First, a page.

Allow me to share with you this thrilling sight, dear heart sisters! It’s the Twitter page of the British Medical Journal (BMJ) plus its Tweet about my BMJ blog post called Why Physicians Must Stop Saying: “We Are All Patients“ that was published today.
A big “thank you” for this goes to Dave de Bronkart (some of you know him better as ePatient Dave). Dave is a sneaky sort of guy who, unbeknownst to me, sent the BMJ editors a link to my recent Heart Sisters post called “We Are All Patients.” No, You’re Not. The editors then contacted me to ask if I’d also write something for them, and here we are!
Can I just say – – – WOW!! 🙂
by Carolyn Thomas ♥ @HeartSisters
I read recently about a conference on breast reconstructive surgery following mastectomy, to which not one single Real Live Patient who had actually undergone breast reconstructive surgery following mastectomy was invited to participate. This is, sadly, yet another example of “Patients Excluded” health care conferences – in stark contrast to the growing number of notable conferences that have garnered the “Patients Included” designation.*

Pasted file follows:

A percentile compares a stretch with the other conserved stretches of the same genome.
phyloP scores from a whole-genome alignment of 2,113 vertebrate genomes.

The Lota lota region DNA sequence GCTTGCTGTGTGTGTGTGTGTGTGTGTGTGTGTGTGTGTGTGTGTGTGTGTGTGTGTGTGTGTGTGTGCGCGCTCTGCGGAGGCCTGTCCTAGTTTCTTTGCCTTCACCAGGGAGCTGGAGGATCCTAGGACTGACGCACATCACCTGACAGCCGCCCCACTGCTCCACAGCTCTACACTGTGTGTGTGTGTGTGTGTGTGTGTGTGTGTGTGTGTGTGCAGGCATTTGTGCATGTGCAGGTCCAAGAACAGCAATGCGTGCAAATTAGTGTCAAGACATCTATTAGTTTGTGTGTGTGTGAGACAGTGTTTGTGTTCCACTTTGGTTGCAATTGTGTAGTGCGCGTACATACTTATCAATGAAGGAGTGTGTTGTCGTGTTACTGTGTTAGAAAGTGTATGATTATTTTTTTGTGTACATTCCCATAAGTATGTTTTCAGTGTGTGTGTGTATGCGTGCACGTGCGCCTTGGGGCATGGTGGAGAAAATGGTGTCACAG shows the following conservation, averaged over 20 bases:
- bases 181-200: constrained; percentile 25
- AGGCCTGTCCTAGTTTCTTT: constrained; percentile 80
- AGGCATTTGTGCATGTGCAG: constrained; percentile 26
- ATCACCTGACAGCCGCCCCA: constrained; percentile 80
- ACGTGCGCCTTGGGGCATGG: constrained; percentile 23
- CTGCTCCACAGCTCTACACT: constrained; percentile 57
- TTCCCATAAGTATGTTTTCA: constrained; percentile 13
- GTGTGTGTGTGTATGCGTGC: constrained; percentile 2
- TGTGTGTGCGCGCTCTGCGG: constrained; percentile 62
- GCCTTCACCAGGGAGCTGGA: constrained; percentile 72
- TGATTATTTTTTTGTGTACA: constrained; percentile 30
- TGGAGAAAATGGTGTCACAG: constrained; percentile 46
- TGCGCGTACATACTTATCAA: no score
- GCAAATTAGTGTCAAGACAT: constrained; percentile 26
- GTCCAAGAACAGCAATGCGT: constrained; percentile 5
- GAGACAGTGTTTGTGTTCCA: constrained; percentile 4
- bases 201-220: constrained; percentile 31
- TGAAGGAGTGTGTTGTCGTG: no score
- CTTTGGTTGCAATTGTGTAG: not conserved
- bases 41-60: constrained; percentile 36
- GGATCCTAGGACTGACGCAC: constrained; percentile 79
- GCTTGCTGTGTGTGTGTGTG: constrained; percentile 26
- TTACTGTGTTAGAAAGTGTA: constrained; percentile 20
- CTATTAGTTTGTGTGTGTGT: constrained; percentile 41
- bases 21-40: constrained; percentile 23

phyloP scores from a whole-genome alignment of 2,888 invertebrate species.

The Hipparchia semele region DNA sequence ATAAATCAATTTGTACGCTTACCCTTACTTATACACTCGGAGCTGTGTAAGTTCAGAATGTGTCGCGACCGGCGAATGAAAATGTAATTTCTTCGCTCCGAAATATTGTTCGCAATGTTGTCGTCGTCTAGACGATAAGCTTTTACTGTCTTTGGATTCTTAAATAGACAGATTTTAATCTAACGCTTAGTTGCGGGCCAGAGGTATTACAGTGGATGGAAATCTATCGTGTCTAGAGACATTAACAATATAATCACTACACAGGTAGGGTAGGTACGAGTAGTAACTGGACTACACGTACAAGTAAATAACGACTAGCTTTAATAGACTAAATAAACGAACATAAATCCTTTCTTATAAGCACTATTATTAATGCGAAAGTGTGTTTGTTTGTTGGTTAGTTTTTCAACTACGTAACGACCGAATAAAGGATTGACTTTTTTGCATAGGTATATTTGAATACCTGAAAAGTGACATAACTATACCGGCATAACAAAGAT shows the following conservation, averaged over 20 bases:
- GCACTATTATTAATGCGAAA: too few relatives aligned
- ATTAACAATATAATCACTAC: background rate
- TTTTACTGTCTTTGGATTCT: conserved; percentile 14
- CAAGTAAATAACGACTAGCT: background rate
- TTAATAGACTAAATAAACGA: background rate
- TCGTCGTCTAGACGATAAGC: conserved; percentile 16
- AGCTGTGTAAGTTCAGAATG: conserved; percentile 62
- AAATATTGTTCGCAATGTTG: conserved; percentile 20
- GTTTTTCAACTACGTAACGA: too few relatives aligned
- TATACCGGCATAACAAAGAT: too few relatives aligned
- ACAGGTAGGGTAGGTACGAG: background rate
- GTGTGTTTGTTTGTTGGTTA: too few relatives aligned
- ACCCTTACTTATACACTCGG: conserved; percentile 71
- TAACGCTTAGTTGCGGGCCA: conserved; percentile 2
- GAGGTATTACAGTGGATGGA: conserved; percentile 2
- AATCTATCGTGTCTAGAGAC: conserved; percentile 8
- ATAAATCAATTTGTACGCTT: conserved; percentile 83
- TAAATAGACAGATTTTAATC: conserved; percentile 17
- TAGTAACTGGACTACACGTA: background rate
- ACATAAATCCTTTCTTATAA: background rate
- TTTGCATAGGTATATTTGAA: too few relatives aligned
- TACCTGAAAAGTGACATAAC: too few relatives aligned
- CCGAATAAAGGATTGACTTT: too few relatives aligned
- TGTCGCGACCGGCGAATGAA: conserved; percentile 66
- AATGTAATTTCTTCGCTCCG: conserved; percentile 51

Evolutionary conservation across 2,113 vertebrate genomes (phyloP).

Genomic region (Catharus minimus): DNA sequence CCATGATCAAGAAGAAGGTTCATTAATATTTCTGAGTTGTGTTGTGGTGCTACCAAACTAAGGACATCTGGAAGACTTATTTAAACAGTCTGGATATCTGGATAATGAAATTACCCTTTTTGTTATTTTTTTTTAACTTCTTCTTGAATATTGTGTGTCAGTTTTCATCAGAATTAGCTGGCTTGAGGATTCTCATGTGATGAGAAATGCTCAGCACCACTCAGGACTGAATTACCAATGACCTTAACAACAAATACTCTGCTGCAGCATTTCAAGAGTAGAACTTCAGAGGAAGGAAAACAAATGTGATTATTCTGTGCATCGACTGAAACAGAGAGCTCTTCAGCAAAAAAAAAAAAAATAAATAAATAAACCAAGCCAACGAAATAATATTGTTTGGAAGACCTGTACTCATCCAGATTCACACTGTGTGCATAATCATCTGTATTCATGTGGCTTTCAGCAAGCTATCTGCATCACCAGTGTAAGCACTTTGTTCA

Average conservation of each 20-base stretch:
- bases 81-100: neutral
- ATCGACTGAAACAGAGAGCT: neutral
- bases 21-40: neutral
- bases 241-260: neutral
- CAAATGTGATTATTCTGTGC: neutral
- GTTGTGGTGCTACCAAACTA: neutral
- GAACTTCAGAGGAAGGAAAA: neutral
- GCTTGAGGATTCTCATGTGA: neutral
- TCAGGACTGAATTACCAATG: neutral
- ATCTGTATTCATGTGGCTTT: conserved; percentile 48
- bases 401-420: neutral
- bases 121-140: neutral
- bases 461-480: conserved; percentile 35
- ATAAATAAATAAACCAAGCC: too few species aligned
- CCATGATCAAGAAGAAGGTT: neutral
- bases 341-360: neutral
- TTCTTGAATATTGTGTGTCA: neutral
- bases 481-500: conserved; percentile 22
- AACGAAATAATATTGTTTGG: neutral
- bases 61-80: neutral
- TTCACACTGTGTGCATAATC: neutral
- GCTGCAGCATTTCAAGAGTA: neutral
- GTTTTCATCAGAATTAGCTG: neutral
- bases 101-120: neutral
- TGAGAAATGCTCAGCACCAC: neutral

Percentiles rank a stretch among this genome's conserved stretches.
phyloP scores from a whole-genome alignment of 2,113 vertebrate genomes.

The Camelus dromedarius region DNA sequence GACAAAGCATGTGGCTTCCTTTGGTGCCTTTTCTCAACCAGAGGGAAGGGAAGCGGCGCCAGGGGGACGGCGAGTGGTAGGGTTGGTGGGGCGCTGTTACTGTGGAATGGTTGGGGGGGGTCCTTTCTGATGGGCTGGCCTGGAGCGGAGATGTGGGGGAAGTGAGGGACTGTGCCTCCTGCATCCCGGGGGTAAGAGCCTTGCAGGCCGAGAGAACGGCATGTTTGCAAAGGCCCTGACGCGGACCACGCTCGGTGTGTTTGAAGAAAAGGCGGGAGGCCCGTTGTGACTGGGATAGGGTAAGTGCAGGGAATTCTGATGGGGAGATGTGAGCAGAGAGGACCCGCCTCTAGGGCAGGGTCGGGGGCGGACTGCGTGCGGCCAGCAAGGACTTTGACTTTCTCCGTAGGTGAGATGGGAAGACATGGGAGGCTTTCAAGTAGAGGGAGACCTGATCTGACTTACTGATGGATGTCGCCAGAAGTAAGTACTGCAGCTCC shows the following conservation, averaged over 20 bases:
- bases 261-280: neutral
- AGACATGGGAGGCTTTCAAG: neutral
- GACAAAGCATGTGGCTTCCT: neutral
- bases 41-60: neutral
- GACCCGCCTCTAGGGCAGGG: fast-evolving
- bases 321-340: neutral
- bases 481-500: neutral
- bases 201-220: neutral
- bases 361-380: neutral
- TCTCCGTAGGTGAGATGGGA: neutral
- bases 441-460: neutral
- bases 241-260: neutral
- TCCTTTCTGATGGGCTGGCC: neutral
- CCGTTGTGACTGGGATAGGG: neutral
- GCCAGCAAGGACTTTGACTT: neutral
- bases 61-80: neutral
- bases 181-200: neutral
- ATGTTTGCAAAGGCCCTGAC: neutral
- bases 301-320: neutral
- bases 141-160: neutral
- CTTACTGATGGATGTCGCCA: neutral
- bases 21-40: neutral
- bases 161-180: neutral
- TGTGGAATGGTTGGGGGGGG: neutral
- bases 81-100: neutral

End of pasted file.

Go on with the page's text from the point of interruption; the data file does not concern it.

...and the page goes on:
The result of attending a “Patients Excluded” conference is just as you might imagine: hundreds of people working in healthcare getting together to talk at each other about caring for people who aren’t even at the table. Or, as one physician arguing for “Patients Excluded” conferences protested online:
“I already hear patients’ stories all day long in our practice. Why should I have to listen to more stories at my medical conferences?”
Continue reading ““We are all patients.” No, you’re not.”